Shrimp and Mushroom Potstickers
I have made chicken/turkey potstickers and we love them but I have been wanting to do a seafood version because my sister is a pescatarian (which means she the only “meat” she eats is seafood) and I want her to enjoy my homemade potstickers too! It took a couple of tries but I think I have this recipe just right. I brought some of these potstickers over to my friend, Aggie, who just had a beautiful baby boy last month when I visited her the other day. I had a great time chatting with Aggie. It was so great to see her and meet her baby…he’s so cute! And no, if you’re going to ask, I don’t have baby fever right now. LOL
You may or may not know about my obsession with dumplings or potstickers. It’s kind of embarrassing that I have so many instagrams of these little pockets of goodness. I love making them but even more I love eating them! I love making a bunch and having them in the freezer for a quick lunch or snack. And I love even more that Curtis loves them too even though he doesn’t like mushrooms.
I cook the mushrooms in butter and soy sauce after chopping them up small. Then, allow them to cool and mix in with the cabbage mixture.
Take the side of your knife and smash the shrimp and then roughly chop it. You can also food process it but it’s such a small amount of shrimp so I smash it with my knife.
Mix it all together and you have your filling!
Set up your station. Your parchment paper lined pan. A small bowl of water and the filling so you can start wrapping…
I also have a quick video (which was couldn’t have been possible without Aggie’s help with the camerawork) that shows you how to do fold the dumplings and do those cute little pleats!
Now I’m going to have to make another batch for my sister since they are all gone now! She’s coming over for Christmas dinner and I hope she enjoys these!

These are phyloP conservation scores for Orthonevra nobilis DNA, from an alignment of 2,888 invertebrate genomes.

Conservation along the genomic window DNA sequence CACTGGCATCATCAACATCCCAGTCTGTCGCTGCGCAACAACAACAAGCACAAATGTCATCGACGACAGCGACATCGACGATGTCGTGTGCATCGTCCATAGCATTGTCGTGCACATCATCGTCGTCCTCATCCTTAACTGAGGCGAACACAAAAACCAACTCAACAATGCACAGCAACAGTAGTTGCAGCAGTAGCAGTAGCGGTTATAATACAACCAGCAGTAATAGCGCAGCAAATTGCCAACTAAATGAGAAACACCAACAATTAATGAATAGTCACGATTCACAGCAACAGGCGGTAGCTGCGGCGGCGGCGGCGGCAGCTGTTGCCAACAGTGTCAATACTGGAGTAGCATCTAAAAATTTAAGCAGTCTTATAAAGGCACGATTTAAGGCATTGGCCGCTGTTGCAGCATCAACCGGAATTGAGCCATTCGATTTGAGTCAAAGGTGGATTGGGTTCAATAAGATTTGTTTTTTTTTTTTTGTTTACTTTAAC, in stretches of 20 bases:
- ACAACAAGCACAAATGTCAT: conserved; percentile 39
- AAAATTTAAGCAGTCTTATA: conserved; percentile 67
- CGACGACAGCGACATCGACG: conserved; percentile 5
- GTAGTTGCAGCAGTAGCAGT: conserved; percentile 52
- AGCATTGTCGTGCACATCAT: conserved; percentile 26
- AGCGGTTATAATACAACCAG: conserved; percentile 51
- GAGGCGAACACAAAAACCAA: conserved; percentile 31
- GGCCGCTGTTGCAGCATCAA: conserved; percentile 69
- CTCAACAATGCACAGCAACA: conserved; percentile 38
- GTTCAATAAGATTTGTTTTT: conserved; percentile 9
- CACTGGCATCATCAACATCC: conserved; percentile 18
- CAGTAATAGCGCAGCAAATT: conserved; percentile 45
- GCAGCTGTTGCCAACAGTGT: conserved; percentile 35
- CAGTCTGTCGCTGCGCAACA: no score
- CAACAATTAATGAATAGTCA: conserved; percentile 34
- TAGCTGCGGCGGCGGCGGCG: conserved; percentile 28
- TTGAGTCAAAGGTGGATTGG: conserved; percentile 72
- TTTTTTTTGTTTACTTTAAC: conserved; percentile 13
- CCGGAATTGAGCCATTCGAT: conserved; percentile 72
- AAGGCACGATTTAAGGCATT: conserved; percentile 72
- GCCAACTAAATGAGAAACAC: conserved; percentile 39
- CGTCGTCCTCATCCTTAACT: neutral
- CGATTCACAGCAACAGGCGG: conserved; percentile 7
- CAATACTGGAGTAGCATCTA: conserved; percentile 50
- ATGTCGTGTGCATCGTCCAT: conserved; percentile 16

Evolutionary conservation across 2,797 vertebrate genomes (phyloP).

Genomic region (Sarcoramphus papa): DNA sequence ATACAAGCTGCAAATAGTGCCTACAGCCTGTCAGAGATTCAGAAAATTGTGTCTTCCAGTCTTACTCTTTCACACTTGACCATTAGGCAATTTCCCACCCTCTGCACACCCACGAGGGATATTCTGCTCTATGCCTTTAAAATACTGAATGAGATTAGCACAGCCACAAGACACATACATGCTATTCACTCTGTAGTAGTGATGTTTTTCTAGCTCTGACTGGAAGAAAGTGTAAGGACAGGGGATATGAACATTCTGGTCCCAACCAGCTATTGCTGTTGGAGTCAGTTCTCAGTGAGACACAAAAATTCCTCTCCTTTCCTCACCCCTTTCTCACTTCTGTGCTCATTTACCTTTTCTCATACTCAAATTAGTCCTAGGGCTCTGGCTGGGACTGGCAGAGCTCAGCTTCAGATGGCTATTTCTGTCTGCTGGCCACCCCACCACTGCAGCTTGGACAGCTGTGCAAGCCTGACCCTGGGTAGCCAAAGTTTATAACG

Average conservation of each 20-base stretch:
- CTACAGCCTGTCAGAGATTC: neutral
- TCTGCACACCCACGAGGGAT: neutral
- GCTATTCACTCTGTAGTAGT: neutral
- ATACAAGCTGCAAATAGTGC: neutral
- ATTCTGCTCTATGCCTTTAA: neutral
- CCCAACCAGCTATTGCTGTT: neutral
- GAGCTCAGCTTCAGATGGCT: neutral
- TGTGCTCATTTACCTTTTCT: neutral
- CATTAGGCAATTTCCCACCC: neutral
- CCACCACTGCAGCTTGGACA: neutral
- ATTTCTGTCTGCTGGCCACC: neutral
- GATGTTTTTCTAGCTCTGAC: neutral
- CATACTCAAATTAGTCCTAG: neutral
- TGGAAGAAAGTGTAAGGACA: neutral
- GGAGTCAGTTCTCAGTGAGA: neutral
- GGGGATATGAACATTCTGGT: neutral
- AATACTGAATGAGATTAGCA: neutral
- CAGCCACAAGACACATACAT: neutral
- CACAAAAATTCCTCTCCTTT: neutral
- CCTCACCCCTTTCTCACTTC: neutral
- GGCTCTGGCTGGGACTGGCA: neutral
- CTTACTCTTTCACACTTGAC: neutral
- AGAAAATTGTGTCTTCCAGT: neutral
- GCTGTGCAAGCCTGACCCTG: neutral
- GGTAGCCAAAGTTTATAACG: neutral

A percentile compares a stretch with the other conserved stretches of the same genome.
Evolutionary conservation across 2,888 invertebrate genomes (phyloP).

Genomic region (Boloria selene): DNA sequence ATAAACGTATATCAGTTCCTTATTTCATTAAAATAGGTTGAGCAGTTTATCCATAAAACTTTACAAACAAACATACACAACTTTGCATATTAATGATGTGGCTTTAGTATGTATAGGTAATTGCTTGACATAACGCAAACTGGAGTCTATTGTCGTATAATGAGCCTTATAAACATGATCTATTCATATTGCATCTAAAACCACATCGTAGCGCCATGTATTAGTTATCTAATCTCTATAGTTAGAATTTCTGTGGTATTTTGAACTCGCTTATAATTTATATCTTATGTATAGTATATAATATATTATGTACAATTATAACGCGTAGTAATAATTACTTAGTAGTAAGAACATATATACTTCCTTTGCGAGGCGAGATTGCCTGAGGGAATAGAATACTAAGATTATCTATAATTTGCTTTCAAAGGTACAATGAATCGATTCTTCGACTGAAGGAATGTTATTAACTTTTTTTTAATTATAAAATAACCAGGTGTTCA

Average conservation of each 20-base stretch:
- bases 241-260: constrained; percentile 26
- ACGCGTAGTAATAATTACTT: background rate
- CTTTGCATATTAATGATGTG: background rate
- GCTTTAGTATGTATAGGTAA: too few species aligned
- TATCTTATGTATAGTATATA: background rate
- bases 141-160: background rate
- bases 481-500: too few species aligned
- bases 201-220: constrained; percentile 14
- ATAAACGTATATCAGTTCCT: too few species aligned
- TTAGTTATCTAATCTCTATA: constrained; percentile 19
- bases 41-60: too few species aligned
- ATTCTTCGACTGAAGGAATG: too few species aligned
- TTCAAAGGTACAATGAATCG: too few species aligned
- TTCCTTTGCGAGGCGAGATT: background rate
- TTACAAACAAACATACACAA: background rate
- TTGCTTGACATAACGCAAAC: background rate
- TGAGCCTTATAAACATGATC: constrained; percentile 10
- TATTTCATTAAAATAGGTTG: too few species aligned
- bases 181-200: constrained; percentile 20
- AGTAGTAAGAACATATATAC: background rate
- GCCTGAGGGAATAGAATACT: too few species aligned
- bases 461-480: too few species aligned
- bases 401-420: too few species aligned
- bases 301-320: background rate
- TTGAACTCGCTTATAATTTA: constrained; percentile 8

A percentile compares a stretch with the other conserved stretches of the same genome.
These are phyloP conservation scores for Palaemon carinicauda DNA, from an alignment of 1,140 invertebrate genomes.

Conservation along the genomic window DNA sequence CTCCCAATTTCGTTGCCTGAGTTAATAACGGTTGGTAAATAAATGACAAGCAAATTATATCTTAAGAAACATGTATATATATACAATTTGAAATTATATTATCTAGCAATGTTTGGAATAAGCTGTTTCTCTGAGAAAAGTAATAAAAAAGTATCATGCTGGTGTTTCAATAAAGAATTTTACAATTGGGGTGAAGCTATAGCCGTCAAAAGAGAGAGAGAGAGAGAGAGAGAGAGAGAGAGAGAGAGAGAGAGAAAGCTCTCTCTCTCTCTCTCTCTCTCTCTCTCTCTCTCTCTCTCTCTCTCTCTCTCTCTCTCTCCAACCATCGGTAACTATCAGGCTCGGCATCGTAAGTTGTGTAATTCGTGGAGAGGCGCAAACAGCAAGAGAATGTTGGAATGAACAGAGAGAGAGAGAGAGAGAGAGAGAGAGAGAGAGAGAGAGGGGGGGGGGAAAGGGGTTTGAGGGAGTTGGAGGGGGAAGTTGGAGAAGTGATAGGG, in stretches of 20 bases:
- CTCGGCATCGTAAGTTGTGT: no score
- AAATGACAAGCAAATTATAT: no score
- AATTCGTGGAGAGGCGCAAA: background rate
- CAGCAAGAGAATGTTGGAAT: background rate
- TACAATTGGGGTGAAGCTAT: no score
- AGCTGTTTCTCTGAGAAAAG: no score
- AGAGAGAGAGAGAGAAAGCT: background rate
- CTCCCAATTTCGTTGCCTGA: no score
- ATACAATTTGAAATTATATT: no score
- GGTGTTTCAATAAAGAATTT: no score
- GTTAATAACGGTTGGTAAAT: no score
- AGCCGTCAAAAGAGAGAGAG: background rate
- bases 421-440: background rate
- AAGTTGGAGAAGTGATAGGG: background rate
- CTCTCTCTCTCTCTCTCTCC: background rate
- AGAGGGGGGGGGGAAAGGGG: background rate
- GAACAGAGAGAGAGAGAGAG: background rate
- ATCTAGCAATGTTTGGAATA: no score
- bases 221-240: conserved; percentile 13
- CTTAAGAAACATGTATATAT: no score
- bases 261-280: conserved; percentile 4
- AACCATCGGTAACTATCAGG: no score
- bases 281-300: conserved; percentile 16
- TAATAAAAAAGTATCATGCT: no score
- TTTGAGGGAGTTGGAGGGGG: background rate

Shrimp and Mushroom Potstickers Recipe
Yield: 48 to 50 potstickers
- 8 ounces mushrooms, chopped small
- 2 Tablespoons salted butter
- 2 Tablespoons soy sauce
- 2 garlic cloves, minced
- 1 1/4 cups cabbage, chopped small
- 3/4 cup carrots (about 2), washed, peeled and grated/shredded
- 2 Tablespoons green onions, sliced lengthwise and then sliced thinly (about 1)
- 1 teaspoon sesame oil
- 2 teaspoons rice vinegar
- 1/2 teaspoon salt
- 1/4 teaspoon black pepper
- 1 pound shrimp, peeled & deveined, smashed and chopped
- 1 package dumpling or wonton wrappers (if square, cut into round circles with a cookie cutter), about 48-50
- In a non-stick skillet heat soy sauce and butter until the butter is melted. Add chopped mushrooms and cook for about 5 to 7 minutes stirring frequently. Remove from pan and allow to cool on a paper towel-lined plate.
- Prep vegetables and garlic and add to a large mixing bowl. Add sesame oil, vinegar and salt and pepper. Mix thoroughly with a large spoon. Smash the shrimp with the side your knife and chop. Add to the cabbage mixture and combine.
- Set up a small bowl of water and wnwrap dumpling wrappers (leaving them in the wrapper but also covering with a wet paper towel to insure they don't dry up) and one at a time, scoop about a teaspoon of filing into the middle of your wrapper. Dab a small spot of water onto the middle top of your dumpling, fold in half and press to seal. Using your thumb and finger, fold pleats into the dumpling on one side and then do the same for the other side. For reference, check out my video on how to wrap potstickers.
- Repeat until you have no more dumpling wrappers or no more filling.
How to Cook the Potstickers
- I usually make about 8 to 10 at a time to not crowd the pan. Add 1/2 Tablespoon oil to a non-stick skillet and turn heat to medium. Add dumplings to the skillet and cover. Cook for about 2 to 3 minutes. If frozen, add an extra minute. Uncover and add 1/4 cup of water (1/3 cup if frozen) and recover and allow potstickers to steam for about 3 to 4 minutes (4 to 6 minutes if frozen).
- Serve with soy sauce.
These potstickers definitely freezer friendly. Place uncooked dumplings onto a plate or a cookie sheet lined with parchment paper and freeze for at least 2 hours. Once frozen, they can go into a freezer friendly container or zippered plastic bag.
from The Little Kitchen
This isn’t a sponsored post but I did want to mention something that’s near and dear to my heart. KitchenAid is a huge supporter of Susan G. Komen for the Cure® and as the granddaughter of a breast cancer survivor, I know how important it is to have local support for treatment and national support for research. That’s why I love what KitchenAid is doing. They have a program called “Pass the Plate” and Jacques Pepin created a unique design on a Villeroy and Boch plate. KitchenAid will donate $5 Susan G. Komen for the Cure every time the plate is passed between family and friends. You need to register the plate at this special website. Every plate is uniquely numbered. Be sure to check out Cook for the Cure for more information.